The links between urban design and physical and mental health are well established. So how do you take an evidence-based approach to health-promoting urban design and green spaces? Swedish landscape architects wanted to know how to translate existing evidence into design and looked to researchers to help.
Researchers and landscape architects collaborated on a project using participatory action research methods. Researchers used existing evaluation tools and two case studies were carried out to test the processes.
One case study used an existing park that was due for renewal. Citizens, politicians and planners were involved in collaborative activities. Design proposals were evaluated based on the feedback from the local stakeholders. This is how they discovered the most important design aspects to consider in the second part of the study.
Aspects such as safety, vegetation, water flow, and traffic management were considered in the design. Residents with homes and gardens next to the park were concerned that this would attract visitors from other areas. New users were apparently not welcome to “their” space.
The article explains the collaborative processes that involved the researchers, the landscape architects and other stakeholders. The Quality Evaluation Tool was used as the framework for the study. Some landscape architects found it took time to learn how to use the tool. Others found it wasn’t easy to use it either – they needed something simpler.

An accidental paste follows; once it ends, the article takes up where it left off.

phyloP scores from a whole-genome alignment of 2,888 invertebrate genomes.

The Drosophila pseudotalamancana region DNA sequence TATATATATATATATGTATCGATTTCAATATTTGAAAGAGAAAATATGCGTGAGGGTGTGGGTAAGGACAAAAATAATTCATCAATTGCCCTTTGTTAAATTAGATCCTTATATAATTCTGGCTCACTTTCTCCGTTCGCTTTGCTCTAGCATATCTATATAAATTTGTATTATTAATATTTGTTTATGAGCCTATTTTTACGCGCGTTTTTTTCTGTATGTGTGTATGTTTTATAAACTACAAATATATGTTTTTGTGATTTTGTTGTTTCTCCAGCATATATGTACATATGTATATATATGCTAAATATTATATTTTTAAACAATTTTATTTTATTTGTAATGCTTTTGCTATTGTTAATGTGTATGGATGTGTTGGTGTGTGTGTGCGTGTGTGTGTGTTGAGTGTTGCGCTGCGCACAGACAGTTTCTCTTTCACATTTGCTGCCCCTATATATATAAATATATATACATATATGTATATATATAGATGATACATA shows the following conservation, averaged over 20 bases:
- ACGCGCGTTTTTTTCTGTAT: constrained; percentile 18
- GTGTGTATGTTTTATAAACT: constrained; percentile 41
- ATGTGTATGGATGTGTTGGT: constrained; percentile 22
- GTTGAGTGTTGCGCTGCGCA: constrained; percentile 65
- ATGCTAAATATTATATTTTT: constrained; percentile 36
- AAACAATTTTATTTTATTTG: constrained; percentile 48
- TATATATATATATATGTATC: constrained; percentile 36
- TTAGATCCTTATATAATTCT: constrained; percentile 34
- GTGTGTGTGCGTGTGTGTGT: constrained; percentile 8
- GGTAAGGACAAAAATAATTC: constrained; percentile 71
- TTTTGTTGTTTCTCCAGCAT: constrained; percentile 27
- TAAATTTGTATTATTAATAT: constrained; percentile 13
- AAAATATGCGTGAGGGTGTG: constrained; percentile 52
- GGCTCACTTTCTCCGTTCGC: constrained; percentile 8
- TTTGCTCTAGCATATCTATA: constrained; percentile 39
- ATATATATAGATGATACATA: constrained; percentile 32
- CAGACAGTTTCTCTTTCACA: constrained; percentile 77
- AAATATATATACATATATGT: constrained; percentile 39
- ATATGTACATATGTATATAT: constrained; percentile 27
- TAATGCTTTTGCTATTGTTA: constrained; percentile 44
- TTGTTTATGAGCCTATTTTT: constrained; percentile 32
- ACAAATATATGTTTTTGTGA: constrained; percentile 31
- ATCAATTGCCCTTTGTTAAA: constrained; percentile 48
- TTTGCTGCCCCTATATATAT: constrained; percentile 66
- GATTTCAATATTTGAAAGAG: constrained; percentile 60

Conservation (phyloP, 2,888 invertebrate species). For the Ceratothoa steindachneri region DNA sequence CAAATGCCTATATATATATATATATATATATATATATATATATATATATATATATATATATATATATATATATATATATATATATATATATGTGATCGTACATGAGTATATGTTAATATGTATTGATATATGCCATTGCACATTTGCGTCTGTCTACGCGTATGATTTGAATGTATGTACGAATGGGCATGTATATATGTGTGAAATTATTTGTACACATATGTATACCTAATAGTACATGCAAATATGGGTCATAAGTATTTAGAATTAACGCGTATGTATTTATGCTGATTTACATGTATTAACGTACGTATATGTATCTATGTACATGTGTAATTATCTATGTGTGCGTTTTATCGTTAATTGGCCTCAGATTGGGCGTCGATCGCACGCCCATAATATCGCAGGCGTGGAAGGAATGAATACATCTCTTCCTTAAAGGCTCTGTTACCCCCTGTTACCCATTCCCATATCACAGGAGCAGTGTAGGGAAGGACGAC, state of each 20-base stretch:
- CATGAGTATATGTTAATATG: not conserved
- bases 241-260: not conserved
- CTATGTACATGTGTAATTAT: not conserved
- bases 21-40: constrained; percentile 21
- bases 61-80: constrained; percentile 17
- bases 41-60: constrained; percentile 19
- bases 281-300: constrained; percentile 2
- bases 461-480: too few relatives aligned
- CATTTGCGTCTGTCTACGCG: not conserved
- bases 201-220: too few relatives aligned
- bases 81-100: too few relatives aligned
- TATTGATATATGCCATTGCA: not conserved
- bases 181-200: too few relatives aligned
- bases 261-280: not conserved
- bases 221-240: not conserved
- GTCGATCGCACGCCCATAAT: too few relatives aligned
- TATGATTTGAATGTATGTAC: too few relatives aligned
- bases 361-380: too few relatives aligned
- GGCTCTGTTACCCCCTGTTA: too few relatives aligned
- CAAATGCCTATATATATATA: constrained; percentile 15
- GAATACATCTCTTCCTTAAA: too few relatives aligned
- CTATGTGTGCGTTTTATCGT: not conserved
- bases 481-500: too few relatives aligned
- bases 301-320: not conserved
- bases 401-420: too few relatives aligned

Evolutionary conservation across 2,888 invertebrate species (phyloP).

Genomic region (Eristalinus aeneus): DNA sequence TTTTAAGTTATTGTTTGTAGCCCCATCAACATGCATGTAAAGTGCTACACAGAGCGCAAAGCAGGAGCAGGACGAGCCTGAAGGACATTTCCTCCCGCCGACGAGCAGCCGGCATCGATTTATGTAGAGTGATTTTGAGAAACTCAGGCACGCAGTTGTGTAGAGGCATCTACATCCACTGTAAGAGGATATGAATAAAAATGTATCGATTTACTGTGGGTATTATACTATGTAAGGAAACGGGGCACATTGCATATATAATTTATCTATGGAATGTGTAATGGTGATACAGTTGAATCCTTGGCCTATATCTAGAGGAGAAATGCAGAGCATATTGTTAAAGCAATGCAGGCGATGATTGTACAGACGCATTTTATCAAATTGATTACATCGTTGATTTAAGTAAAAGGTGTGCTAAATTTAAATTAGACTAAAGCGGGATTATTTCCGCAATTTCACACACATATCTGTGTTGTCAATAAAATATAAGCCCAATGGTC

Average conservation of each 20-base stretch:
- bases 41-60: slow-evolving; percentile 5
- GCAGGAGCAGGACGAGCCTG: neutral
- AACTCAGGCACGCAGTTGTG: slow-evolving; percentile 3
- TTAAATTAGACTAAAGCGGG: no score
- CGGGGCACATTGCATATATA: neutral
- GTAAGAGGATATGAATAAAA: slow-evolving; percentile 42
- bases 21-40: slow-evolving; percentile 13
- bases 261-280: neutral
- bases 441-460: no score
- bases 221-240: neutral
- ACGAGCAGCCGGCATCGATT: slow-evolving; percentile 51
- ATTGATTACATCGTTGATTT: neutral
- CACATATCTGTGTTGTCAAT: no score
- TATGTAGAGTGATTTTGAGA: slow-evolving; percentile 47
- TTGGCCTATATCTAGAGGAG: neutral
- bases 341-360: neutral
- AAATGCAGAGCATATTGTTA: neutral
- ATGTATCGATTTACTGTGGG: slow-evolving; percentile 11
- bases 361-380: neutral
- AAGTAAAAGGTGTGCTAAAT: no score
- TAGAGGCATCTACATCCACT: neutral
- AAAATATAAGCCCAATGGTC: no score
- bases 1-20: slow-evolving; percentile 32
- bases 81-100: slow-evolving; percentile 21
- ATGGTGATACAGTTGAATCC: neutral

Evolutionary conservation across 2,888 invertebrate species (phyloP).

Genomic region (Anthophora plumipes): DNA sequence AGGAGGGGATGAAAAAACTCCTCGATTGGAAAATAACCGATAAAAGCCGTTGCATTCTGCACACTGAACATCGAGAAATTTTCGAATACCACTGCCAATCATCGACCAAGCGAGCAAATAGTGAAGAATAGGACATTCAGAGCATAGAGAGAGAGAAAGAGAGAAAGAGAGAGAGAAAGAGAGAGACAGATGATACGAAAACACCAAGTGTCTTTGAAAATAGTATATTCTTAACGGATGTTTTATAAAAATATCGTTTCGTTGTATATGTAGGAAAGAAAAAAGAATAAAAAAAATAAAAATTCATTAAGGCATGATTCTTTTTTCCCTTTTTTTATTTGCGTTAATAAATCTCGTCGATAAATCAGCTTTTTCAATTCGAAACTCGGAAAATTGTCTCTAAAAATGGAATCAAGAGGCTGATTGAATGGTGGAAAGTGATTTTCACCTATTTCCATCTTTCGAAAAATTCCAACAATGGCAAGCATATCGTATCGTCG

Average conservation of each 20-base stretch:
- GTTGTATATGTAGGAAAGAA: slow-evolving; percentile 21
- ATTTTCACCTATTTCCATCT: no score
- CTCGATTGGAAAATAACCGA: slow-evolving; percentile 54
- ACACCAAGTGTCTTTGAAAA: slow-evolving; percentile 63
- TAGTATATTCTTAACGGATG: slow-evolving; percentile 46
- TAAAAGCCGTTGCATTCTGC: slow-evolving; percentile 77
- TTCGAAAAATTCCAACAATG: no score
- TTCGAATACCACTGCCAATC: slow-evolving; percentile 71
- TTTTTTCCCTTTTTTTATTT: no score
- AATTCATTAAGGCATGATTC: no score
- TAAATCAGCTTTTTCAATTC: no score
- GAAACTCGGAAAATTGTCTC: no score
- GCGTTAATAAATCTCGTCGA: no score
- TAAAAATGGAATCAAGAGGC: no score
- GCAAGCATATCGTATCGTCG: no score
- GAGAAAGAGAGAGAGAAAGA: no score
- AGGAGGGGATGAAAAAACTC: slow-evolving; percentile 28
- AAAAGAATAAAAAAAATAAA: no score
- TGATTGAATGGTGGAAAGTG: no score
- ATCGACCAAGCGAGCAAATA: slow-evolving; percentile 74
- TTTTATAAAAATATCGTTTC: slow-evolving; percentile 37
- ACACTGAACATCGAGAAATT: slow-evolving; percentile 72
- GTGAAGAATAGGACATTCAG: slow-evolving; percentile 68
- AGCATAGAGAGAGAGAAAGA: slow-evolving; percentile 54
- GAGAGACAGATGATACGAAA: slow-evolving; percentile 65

However, the tool was useful in knowing how to apply evidence and assist the design process itself. Overall, landscape architects said they had a better understanding of how their designs could promote health and wellbeing.
The title of the article is, Health-promoting urban planning: A case study of an evidence-based design process. There are reflections on participatory action research as part of the concluding comments.
From the Abstract
Planning and building health-promoting, sustainable, and resilient urban environments is a complex challenge. We exercise less, obesity is a growing health problem, and loneliness and lack of human relations are also risk factors for disease and premature death.
Evidence shows that access to nature and urban greenery has positive effects on human health and well-being. Hence, landscape design could contribute to meeting the goals for public health and well-being.
This study explores the application of an evidence-based approach in urban planning for design of health-promoting urban green spaces. A two-step study using participatory action research as the overarching method enabled us to take part in and observe a collaborative practitioner-research process in a municipal planning and design context.
The results show that evidence-based design principles are useful for guiding design interventions for health-promoting environmental qualities. Landscape architects found that the evidence-based process inspired design solutions and gave a higher sense of meaning to their work.
The study also identifies a need to connect health promoting environmental qualities to urban planning guidelines for access to green space. It also identified preconditions in earlier planning phases that enable or limit landscape architects’ ability to develop some of the health-promoting environmental qualities.
To surmount the time-consuming threshold of learning how to use new tools and methods, landscape architects ask for more concrete and easily applied guidelines or checklists to aid design decisions.